In the UK, the liberal-democrats fail to break through

Liberal Democratic leader Jo Swinson faces journalist Andrew Marr in appearance on BBC political show "The Andrew Marr Show" on November 24, 2019. JEFF OVERS / AFP

This is one of the paradoxes of this British election campaign. The Liberals-Democrats (LibDem) remain stuck in the second division, far behind the conservatives Boris Johnson, who race in the lead (43% of voting intentions) and Labor (30%). The party has slipped, according to polls, more than 20% of voting intentions in early November to just 15% today. Fifteen days before the legislative elections scheduled for December 12, the trend seems more and more difficult to reverse.

At the beginning of the campaign, the party staff was very confident

Yet it is the only party in the national political landscape that claims to be 100% pro-European. And conservatives like the Laborists having radicalized – the first by phagocyting the Brexit Party, the second by confirming their turn left all – the LibDem should have been able to make a nice place in the center. At the beginning of the campaign, the party staff was very confident, driven by the increasing number of defections of conservative MPs for their benefit.

With hindsight, two strategic choices are rather unfortunate. Jo Swinson, the 39-year-old leader of the party, chose to campaign not only for a second referendum on Brexit, but also for the revocation of Article 50 (the outright cancellation of divorce with the European Union). This choice was made mid-September, just before the annual Labor Congress, and was intended to erect the Liberal Party in "Only pro-remain party" from the country.

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Embarrassed answers on the BBC set

But this course of action clearly does not pass; neither in the brexiters, nor even in some of the remainers. To pretend that the 17.4 million votes in favor of leaving the European Union in the 2016 referendum had no value? It would be a true denial of democracy, denounced the opponents of the LibDem.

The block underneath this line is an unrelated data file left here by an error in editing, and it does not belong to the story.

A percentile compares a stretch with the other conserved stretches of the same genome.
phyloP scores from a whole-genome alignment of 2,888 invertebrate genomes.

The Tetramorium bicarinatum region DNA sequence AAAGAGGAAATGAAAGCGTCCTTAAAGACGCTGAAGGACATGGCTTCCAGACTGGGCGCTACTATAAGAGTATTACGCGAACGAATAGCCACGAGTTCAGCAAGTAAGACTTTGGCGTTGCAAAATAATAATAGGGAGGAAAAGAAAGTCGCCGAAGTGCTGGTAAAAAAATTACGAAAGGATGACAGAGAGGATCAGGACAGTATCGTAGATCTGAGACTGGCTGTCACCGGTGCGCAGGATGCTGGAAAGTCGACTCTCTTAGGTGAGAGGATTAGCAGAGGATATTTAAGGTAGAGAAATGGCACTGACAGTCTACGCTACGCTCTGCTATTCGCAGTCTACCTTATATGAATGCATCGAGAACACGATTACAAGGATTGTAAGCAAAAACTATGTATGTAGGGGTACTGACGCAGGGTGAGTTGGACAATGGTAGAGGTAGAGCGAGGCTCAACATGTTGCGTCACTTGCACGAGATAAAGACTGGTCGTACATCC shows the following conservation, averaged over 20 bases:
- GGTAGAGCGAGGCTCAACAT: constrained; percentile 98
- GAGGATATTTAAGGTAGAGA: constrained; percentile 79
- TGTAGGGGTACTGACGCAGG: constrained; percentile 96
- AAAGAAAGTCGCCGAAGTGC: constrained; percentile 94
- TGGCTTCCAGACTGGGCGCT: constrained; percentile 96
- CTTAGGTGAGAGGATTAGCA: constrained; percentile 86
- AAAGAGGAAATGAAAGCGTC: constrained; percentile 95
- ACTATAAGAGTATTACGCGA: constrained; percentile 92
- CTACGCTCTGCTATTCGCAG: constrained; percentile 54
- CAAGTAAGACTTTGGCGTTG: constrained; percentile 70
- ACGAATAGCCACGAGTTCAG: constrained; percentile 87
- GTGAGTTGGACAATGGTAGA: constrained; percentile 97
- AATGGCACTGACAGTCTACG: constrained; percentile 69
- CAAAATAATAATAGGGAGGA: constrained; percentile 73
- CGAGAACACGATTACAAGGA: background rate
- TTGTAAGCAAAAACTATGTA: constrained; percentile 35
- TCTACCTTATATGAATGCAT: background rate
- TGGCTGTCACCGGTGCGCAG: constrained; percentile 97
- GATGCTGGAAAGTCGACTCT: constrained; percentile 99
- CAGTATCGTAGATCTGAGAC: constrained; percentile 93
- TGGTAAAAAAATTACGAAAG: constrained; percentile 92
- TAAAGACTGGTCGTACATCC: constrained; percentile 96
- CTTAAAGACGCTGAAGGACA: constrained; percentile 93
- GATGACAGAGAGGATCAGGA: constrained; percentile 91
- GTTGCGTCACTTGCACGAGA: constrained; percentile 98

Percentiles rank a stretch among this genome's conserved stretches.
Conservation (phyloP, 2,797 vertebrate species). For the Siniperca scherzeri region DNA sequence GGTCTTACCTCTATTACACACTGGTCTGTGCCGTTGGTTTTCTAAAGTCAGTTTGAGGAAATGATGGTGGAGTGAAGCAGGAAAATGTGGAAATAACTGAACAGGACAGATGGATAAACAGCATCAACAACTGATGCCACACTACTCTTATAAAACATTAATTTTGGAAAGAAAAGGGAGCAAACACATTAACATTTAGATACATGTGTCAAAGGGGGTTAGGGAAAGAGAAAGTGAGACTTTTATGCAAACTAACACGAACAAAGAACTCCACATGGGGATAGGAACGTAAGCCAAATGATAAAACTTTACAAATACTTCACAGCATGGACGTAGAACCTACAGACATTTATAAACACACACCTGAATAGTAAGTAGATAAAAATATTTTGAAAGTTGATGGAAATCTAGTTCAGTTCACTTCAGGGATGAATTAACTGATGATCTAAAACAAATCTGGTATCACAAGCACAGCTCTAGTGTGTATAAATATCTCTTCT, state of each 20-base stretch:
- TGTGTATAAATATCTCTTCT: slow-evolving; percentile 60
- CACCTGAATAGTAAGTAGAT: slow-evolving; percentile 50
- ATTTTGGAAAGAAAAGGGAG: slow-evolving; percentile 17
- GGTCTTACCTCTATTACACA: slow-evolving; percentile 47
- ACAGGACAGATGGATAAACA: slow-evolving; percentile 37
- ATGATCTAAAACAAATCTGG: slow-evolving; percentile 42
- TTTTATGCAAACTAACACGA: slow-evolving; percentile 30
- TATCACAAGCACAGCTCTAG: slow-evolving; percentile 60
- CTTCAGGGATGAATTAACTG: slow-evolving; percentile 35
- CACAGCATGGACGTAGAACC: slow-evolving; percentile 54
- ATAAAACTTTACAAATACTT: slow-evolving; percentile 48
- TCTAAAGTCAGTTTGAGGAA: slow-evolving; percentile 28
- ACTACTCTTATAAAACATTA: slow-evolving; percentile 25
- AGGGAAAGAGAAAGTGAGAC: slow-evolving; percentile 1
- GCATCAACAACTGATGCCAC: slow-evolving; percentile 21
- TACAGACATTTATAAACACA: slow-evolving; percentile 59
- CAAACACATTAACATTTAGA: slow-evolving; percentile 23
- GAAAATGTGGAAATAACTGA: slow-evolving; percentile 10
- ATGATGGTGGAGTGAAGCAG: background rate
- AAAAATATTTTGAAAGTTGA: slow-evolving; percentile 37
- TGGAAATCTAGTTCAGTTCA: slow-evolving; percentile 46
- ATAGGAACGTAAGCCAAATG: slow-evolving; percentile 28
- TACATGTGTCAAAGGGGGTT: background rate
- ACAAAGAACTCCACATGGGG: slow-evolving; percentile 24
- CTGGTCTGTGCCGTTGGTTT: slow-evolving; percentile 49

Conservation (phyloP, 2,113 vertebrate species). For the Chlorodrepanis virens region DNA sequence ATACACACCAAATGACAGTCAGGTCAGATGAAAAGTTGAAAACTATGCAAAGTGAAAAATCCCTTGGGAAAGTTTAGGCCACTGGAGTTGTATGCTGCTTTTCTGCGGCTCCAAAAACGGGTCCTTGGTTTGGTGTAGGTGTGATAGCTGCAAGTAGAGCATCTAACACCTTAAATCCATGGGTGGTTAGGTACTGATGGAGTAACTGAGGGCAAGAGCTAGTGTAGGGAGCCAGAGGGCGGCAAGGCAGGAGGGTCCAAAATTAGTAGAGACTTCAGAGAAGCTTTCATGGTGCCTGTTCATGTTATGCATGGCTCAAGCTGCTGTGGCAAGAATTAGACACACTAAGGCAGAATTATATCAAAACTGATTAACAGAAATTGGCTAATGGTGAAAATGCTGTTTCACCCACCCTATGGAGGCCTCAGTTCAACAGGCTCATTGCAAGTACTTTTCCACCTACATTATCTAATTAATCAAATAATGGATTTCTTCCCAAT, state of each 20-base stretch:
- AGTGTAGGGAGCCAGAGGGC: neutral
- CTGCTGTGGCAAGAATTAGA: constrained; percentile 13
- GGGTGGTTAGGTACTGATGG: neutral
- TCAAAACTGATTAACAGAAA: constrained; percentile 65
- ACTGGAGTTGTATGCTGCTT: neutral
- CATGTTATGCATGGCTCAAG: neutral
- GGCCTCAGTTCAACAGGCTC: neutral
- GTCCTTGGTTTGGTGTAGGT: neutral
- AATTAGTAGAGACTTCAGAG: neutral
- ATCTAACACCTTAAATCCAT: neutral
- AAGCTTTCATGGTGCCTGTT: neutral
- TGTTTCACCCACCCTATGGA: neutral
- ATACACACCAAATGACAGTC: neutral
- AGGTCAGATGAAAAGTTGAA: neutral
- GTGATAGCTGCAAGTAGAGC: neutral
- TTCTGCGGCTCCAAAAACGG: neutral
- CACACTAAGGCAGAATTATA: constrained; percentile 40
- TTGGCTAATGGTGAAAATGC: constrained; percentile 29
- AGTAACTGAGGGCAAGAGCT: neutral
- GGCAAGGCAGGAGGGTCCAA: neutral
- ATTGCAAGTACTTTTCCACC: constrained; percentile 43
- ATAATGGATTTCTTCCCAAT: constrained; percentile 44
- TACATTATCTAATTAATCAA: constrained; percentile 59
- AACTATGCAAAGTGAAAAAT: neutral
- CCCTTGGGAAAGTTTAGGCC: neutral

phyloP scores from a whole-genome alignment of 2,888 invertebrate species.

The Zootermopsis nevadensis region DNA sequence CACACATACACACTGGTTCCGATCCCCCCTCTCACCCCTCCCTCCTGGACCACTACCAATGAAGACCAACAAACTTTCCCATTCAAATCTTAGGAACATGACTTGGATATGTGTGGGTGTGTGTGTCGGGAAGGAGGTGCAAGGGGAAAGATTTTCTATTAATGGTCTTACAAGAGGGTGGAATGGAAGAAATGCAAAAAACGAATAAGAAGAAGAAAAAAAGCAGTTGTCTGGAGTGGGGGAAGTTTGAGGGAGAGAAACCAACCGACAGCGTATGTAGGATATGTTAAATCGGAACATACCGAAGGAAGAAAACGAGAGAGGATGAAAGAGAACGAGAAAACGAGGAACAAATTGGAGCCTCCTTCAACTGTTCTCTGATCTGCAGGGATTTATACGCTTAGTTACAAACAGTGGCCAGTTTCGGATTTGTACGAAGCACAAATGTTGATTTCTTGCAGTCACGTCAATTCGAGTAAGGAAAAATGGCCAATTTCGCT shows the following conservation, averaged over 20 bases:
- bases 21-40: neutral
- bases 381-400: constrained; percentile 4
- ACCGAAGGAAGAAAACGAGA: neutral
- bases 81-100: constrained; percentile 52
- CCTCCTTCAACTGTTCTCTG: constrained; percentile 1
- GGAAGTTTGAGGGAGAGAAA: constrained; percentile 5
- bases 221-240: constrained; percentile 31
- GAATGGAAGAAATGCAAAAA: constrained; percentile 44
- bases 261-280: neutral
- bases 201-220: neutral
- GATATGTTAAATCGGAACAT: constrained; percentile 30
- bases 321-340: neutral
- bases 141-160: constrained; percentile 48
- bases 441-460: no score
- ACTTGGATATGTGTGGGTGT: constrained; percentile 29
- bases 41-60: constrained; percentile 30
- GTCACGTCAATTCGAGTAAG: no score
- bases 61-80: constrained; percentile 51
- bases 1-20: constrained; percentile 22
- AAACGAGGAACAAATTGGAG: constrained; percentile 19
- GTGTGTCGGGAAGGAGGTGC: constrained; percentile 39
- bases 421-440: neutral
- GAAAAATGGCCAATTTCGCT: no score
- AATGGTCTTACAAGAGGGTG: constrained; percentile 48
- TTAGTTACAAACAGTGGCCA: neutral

Mme Swinson has claimed his ambition to become prime minister

At the beginning of the campaign, Mme Swinson also claimed his ambition to become prime minister, but his statements were deemed unconvincing. In order to get into Downing Street, the Liberal Democrats would have to go from twenty to at least three hundred and twenty seats in the House of Commons, which seems unlikely in the polls. They are reputed to be unreliable in the UK, but from there to miss a liberal tsunami …

The party's patron, who is in southwestern Scotland, her native region, was eager to participate in her first major campaign debate on Friday, November 22, on the BBC to a panel of about 50 citizens supposed to be representative of the national electorate. She had a very bad time, chaining the embarrassed answers to difficult questions.

From now on, the tone is realistic. Sunday, Mme Swinson acknowledged that"As is Boris Johnson left to win a majority". On Monday, November 25, Chuka Umunna, former Labor MP and rising star of the party, said the Liberal Democrats' priority was "At least to prevent a conservative majority".


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